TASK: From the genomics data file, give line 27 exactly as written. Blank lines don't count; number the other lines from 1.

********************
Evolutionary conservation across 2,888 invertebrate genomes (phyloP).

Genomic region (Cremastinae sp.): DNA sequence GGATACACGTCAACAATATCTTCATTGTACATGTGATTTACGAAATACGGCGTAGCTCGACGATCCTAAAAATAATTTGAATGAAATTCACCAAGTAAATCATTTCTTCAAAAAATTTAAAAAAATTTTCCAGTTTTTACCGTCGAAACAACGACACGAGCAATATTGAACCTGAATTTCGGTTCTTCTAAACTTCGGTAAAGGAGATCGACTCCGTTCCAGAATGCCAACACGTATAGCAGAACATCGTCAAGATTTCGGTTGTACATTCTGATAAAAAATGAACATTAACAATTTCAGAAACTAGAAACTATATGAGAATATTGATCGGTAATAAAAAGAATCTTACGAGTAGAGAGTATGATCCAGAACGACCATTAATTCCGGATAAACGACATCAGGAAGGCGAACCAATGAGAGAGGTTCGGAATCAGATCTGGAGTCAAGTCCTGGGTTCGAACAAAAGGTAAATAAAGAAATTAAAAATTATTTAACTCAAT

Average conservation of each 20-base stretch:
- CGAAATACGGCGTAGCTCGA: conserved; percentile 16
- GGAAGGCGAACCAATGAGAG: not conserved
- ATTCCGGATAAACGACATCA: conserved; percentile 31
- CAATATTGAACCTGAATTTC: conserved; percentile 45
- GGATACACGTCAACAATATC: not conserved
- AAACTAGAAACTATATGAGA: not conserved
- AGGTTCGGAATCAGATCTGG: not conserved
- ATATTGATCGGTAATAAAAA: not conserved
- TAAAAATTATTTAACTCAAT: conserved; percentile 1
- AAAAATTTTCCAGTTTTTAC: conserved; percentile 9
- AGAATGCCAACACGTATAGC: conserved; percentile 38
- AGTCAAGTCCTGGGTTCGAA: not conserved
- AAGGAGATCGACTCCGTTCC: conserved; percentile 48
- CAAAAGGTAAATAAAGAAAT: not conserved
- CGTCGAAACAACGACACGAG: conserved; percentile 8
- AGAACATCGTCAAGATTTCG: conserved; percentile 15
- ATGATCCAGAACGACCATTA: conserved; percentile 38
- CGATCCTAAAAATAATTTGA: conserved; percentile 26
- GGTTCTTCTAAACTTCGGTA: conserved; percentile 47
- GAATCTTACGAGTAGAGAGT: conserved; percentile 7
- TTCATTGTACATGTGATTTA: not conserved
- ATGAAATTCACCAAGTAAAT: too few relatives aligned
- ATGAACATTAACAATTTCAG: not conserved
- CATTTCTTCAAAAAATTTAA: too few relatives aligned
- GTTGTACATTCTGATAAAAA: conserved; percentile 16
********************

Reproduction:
- CATTTCTTCAAAAAATTTAA: too few relatives aligned